Reading Notes: Harry Potter and the Deathly Hallows

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I won't say a lot about the Harry Potter novel I'm been reading, mainly because it doesn't fit my self-imposed boundaries on this weblog, but it does raise some interesting thoughts about the modern reading experience.

You'll be aware by now, hopefully, that the series of Harry Potter novels was completed by Deathly Hallows in 2007, and that the film adaptations of the books are still rolling out.  The sixth of them, Harry Potter and the Half-Blood Prince, was released only a few months ago - there are two more to come, both based on the last book in the series.

It was probably the fact that I took my ten-year-old along to the latest film that reminded me that I still had book number 7 to finish, and as he was desperate to read the sixth and seventh books in order I decided I'd better get to it as soon as I could.

It's probably been three or four years since I dipped into the literary HP universe, but the films occasionally turn up on the home TV and I watch a bit of them with the kids, marvelling at some parts and cringing at others.  This acts as a visual reminder about the intricacies of Harry's life, his friends and his enemies, so I didn't really need a lot of back-story in the novel to get back into the flow of the novel.  And to Rowling's credit she doesn't go in for the "And as you will recall, Harry,..." infodump technique, she's got too much ground to cover for that, and she can safely presume a high level of back-story familiarity on the part of her readers. 

Film adaptations of novels are quite common and there have been times when I've read the book before I watched the film, and vice versa.  So that experience is familiar enough, but Harry Potter moves into something a little different.  I'm fully aware of some film adaptations that I will not see on the basis that I enjoyed the book so much I don't want my vision of the work affected by someone else's: The French Lieutenant's Woman is one that comes immediately to mind. 

But I'm wondering if this is the first time I've read a series of books, while at the same time watching a sequence of films based on the earlier books in the series?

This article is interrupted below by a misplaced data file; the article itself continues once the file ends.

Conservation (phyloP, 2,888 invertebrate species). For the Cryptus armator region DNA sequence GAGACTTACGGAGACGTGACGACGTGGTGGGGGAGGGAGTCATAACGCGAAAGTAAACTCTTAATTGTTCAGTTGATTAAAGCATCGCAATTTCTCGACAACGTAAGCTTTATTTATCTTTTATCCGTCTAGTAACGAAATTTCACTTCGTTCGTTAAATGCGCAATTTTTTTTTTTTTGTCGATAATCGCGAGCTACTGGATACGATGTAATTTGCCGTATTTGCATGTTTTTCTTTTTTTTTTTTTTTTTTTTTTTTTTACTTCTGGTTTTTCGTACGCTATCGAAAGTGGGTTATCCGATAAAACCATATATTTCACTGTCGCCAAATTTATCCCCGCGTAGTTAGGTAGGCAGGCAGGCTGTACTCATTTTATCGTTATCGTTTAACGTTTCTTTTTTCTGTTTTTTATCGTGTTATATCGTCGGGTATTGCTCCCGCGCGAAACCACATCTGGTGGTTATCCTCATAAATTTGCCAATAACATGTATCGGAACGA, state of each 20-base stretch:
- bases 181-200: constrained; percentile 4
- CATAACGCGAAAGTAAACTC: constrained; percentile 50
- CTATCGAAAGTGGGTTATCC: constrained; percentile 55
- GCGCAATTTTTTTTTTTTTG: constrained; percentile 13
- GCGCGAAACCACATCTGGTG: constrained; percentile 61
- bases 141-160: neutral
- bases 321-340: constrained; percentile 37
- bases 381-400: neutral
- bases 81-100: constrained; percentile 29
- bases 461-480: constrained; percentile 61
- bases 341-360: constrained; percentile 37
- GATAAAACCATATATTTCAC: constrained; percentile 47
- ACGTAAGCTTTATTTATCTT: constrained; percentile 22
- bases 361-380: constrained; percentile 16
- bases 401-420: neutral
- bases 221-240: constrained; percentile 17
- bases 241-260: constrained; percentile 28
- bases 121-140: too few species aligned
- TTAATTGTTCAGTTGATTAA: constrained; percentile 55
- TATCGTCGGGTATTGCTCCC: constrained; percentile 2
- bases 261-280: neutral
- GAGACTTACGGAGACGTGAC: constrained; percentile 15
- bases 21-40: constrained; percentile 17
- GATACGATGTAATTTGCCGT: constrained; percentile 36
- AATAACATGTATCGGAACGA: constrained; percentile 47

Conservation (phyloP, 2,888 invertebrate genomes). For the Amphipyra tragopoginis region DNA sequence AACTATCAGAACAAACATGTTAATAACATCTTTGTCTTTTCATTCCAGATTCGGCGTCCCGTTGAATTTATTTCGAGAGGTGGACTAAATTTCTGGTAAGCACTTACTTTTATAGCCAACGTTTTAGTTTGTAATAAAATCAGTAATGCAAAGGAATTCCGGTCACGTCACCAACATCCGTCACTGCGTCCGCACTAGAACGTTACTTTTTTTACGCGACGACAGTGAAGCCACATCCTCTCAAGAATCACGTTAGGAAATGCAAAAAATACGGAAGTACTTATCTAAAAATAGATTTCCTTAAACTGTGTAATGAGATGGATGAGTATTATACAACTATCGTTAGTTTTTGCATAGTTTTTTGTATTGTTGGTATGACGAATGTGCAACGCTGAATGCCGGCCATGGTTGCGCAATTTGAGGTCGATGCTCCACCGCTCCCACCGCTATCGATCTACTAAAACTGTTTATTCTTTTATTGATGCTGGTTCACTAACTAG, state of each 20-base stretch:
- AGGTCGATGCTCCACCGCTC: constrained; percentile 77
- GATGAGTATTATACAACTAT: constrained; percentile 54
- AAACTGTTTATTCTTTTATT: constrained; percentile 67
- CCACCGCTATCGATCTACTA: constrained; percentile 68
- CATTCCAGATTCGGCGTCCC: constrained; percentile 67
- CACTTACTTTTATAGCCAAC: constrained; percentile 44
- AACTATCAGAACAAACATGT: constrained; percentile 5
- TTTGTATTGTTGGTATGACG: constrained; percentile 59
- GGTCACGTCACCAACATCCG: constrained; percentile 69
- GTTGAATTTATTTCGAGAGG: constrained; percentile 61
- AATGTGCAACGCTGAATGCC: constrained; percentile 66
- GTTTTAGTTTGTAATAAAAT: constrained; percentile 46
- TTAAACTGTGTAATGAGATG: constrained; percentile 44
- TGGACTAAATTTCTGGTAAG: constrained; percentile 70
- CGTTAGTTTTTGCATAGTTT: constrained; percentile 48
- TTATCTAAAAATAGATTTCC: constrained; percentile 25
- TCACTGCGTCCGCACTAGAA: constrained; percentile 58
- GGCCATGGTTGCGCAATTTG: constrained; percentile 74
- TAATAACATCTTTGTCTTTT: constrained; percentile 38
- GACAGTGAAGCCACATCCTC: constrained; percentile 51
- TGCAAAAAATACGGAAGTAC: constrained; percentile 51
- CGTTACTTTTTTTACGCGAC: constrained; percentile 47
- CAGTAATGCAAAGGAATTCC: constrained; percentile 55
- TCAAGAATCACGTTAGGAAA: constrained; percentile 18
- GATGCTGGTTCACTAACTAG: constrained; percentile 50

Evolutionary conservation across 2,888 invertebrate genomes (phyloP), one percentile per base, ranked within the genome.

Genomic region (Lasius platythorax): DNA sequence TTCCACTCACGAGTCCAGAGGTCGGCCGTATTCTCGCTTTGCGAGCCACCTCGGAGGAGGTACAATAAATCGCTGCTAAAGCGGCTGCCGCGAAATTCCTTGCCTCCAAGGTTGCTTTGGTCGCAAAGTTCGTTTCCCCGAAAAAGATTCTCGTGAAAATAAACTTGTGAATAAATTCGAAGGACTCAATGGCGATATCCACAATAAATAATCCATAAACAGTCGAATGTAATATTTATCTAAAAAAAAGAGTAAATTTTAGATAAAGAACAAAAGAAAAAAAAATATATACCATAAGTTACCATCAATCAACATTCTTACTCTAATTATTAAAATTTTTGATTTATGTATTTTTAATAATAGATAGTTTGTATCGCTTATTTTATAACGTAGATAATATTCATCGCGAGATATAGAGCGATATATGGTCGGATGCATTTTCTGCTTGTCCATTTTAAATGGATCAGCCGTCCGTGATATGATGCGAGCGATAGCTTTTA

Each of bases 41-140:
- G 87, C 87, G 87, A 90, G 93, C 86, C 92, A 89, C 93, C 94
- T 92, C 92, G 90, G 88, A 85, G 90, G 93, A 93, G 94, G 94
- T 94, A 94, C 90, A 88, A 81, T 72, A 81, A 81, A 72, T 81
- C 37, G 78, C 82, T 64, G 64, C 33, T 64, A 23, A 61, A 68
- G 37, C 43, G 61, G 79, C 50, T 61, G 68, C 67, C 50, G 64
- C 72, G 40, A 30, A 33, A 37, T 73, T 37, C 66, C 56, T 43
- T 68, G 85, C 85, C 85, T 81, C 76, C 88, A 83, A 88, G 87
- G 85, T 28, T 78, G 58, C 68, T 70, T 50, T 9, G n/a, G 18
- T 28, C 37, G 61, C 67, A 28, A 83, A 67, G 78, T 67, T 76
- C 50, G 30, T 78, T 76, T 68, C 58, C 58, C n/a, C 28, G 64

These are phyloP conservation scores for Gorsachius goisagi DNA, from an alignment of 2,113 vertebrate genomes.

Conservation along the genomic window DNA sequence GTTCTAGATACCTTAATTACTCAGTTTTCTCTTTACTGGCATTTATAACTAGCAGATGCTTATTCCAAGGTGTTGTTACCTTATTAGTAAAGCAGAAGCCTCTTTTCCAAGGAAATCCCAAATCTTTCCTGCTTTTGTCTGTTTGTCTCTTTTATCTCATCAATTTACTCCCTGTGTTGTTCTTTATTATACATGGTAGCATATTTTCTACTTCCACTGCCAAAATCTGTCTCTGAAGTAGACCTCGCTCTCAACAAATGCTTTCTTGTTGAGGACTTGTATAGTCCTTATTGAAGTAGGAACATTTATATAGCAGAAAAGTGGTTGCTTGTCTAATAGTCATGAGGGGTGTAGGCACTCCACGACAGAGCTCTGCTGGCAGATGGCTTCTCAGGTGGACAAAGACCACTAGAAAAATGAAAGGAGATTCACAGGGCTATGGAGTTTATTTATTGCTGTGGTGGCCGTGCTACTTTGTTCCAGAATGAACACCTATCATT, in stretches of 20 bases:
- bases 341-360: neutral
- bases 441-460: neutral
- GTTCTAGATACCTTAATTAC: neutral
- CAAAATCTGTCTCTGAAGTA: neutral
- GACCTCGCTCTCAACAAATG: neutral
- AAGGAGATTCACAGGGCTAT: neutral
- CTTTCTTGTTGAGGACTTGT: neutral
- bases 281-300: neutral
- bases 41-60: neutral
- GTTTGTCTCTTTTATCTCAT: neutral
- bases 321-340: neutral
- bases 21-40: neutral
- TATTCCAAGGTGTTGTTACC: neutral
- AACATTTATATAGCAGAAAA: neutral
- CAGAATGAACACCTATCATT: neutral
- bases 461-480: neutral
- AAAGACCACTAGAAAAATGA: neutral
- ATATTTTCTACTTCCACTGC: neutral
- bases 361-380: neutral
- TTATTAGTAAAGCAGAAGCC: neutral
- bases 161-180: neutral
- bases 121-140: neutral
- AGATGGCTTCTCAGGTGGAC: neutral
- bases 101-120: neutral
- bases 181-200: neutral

Since these films started to be produced in 2001 we've had the Twilight series on film falling into this same category, Dexter and True Blood on television, and probably a number of others.  I haven't read the books these TV and film series are based on, so Harry Potter is the only one of its type that actively affects me.  And I'm wondering if my reading experience has been significantly changed by this juxtaposition of film and book?  And, if it has, is there any way to quantify the amount? 

I doubt it. Whenever I read this latest novel, my mind's eye conjures up the actors from the films in place of any written description of the characters, and I suspect that in the future I won't be able to differentiate the book from the film. I can't help it; it's the way I'm wired.

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And interesting to think about how the film versions might have influenced the actual writing of subsequent books in the series, too.

I started reading the Sookie Stackhouse novels after watching the first season of True Blood. It was an odd experience reading the first book with the first season fresh in my mind (I think I read the book a week or two after watching the series). But then the later books started introducing new characters, and now it's disconcerting seeing these new characters appear in the series. This feeling's probably temporary. Like you, I suspect the TV series will homogenise all of our imaginations.

Wendy, the major instance, I can recall, of a film/tv program impacting on an author is the RUMPOLE OF THE BAILEY series featuring the late Leo McKern. The actor inhabited the role to such an extent that Mortimer himself could not envisage writing Rumpole stories if McKern weren't around to play the character. As it happened, McKern exited stage left before Mortimer was finished, but the publisher continued to use charicatures of McKern on the cover of the recent Rumpole books, including the upcoming collection of stories.

Thuy, the Harry Potter books stick closer to the originals than a lot of TV series appear to do. I believe the first season of DEXTER was based on "Darkly Dreaming Dexter", the first novel in author Jeff Lindsay's series. After that I think the series diverges from the books. Though, as I've only just started watching season 1 and haven't read any of the books, I'm only going on what's on Wikipedia. What will be weird is if "novelizations" of these series start to appear, creating even further confusion.

Either way, I hoped to discuss the way some reading experiences are affected, one way or the other, by someone else's vision of the material.

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This page contains a single entry by Perry Middlemiss published on September 29, 2009 2:58 PM.

Australian Bookcovers #179 - Steal Away by Garry Disher was the previous entry in this blog.

Reprint: Obituary - Henry Kingsley is the next entry in this blog.

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